In Haiti the UN's behaviour is a far cry from being the conscience of the world

Imagine if a multinational company went to one of the world's most impoverished countries and, while saying it was there to help, contaminated the water supplies, unleashing a new disease that killed thousands of people. Hundreds of thousands more develop a hideous sickness, suffering such debilitating loss of liquid their eyes sink into their face, their skin wrinkles, their body shivers uncontrollably. Then there is a cover-up as the firm evades responsibility and, when finally taken to court, it simply refuses to play ball with the legal process.

Such a story sounds like something created in the febrile mind of a Hollywood scriptwriter, which in real life would lead to a huge and justified outcry. But this is precisely what has just happened to the people of Haiti, except with one big difference – it was the United Nations at the centre of events, not a multinational. And there was no furore, just a few murmurings of mild concern.

Yet such behaviour is worse coming from the body that is supposed to serve as the conscience of the world rather than a profit-hungry firm. The UN purports to exist in order to guard human rights, to spread the rule of law, help the poor and defend them from conflict and disease. It has all too often fallen woefully short of these noble ideals, but rarely has it shown such willful contempt for them in its own actions.

Consider the facts. In 2010, UN peacekeepers went to Haiti to protect stability and prevent the spread of disease following a devastating earthquake. Instead, Nepalese soldiers almost certainly imported cholera, a condition not seen in the country for more than a century, then spread it by dumping sewage into a river. More than 8,000 Haitians have died so far, with another 647,000 people infected, yet from the start media and public health investigators met obfuscation from officials.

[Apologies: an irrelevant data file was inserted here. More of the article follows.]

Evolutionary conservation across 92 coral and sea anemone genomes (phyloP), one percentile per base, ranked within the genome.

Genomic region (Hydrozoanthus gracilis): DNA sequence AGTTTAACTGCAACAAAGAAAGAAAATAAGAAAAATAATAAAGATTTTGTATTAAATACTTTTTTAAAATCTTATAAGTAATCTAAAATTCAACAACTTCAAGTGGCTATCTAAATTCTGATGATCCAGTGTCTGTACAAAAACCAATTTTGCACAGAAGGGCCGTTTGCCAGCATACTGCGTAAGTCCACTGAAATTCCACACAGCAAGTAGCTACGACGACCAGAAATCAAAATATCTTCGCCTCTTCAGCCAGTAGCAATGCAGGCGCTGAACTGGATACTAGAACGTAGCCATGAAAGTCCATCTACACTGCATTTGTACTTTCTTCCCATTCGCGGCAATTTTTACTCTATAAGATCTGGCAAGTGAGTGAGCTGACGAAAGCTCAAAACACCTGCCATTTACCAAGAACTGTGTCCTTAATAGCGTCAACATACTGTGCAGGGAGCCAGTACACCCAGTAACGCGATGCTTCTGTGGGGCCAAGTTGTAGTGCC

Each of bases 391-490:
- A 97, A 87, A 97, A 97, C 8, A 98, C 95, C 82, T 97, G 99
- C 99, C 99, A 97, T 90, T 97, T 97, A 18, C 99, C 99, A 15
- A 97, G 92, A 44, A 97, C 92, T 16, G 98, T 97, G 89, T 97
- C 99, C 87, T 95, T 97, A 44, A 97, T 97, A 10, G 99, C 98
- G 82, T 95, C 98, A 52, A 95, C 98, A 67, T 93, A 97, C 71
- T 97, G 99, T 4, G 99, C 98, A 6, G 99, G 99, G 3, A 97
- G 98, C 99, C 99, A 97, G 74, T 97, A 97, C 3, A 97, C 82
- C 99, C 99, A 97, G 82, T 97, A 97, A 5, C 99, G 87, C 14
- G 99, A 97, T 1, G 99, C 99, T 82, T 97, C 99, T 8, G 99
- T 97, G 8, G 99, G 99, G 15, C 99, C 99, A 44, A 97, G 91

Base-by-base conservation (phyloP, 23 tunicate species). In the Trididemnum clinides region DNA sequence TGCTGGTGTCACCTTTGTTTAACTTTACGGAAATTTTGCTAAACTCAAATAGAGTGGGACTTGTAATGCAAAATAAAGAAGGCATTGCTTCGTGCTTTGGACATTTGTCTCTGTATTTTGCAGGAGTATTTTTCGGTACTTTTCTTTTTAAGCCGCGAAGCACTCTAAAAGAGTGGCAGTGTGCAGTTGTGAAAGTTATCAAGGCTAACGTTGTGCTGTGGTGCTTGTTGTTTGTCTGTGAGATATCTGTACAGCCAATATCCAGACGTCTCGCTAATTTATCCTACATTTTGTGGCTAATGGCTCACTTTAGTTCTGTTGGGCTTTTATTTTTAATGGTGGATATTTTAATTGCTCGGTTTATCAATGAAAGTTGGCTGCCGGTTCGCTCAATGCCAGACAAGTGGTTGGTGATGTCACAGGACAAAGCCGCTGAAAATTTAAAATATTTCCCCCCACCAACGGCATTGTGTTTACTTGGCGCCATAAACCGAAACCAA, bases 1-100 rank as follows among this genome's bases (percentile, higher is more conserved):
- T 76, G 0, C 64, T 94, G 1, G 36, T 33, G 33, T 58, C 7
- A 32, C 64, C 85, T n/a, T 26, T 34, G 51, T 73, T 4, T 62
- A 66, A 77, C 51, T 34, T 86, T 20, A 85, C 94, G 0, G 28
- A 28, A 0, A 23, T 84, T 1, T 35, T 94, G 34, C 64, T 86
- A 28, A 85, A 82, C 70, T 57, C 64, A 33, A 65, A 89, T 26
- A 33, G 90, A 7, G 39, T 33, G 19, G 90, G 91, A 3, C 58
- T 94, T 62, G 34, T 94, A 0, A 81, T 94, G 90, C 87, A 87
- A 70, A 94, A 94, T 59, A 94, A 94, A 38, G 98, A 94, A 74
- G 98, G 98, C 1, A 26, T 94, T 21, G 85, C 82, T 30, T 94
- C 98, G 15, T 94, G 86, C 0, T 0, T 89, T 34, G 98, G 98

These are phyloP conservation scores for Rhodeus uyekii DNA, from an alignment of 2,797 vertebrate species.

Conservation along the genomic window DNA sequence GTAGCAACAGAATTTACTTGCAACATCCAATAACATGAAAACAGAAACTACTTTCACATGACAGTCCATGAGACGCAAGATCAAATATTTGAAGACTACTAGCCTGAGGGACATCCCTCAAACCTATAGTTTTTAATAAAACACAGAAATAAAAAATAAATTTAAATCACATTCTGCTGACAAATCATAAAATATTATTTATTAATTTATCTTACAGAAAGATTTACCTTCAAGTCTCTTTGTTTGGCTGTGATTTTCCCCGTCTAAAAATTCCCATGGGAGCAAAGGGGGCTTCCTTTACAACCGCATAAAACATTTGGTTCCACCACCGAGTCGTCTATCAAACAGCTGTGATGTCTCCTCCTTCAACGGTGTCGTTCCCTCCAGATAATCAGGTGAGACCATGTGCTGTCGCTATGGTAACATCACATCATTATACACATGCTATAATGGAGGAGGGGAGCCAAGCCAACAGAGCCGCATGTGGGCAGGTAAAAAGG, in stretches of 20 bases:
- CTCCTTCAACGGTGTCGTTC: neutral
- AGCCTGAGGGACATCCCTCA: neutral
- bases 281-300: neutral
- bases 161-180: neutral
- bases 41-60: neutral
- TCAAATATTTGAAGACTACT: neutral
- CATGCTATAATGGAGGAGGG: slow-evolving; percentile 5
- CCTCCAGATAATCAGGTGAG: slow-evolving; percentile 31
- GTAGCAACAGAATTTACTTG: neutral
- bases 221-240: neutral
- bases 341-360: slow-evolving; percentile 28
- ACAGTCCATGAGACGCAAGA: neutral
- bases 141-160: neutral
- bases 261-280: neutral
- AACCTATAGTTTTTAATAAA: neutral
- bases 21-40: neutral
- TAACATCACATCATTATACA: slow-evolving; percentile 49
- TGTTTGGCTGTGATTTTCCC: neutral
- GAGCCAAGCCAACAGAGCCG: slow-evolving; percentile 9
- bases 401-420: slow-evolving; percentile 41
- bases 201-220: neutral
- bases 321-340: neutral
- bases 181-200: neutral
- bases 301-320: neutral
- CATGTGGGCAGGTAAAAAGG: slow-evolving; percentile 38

The UN refuses to take responsibility for events, yet even its own panel of international experts implicated the organisation and Bill Clinton, its special envoy for Haiti, accepted that peacekeepers caused the outbreak. Haitian victims filed for compensation – but at the end of last month, in one more cruel blow against this blighted country, it hid behind diplomatic immunity to reject their request for redress. About one in 15 Haitians have been affected by the outbreak; if similar numbers were infected here, we would be looking at about four million cases. But Ban Ki-moon, the UN the secretary general, called the Haitian president to say his organisation was using a 67-year-old convention to avoid paying redress.

This is an institution that when it sends troops on missions accompanies them with lawyers to sort out minor compensation claims, such as traffic accidents involving its vehicles, or the odd roof blown off by helicopters. Yet, by invoking immunity in this weaselly manner and using the cloak of a convention designed to prevent harassment from security forces in unstable zones, it is behaving more like a dictator's son refusing to pay parking tickets than an international body meant to show moral leadership.

The lawyer leading the case is Brian Concannon, director of the Institute for Justice and Democracy in Haiti. We met in his office in Port-au-Prince just after he filed the case, alleging UN negligence for failing to screen soldiers coming from a known cholera zone and disposing of waste in Haiti's main water system. This weekend, after 15 months awaiting the response while the epidemic ripped across the country, he told me he was disappointed rather than surprised by the decision. Concannon used to work for the body as a human rights officer – and as he rightly says, how could he now go into tense areas arguing for the establishment of the rule of law when the UN itself evades legal statutes in this way?

The decision to hide behind section 29 of the 1946 Convention on UN Privileges and Immunities was explained to him in a two-page letter, which expressed condolences for the catastrophe and claimed the secretary general was saddened by events. "The cholera outbreak was not only an enormous national disaster, but was also a painful reminder of Haiti's vulnerability," it added. This is true – cholera is comparatively simple to treat and could have been contained in a more prosperous place. But this only underlines the scandal of its refusal to admit culpability and compensate those affected.

Few nations have suffered as much in their history as Haiti from the actions of outsiders. This avoidable epidemic, which is still killing scores of people each month, is the latest tragedy. Nearly three times as many people have died as were slaughtered in the 9/11 attacks – yet rather than urgent debates at the general assembly, the UN ducks responsibility in denial of the ideals set out in its own charter. The cost of compensation would be less than one year's peacekeeping in Haiti. Instead, there has been no apology, no admission of guilt and now no restitution for people who have surely suffered enough already.

Ian Birrell is a former deputy editor of the Independent and worked as a speechwriter for David Cameron during the 2010 election campaign.

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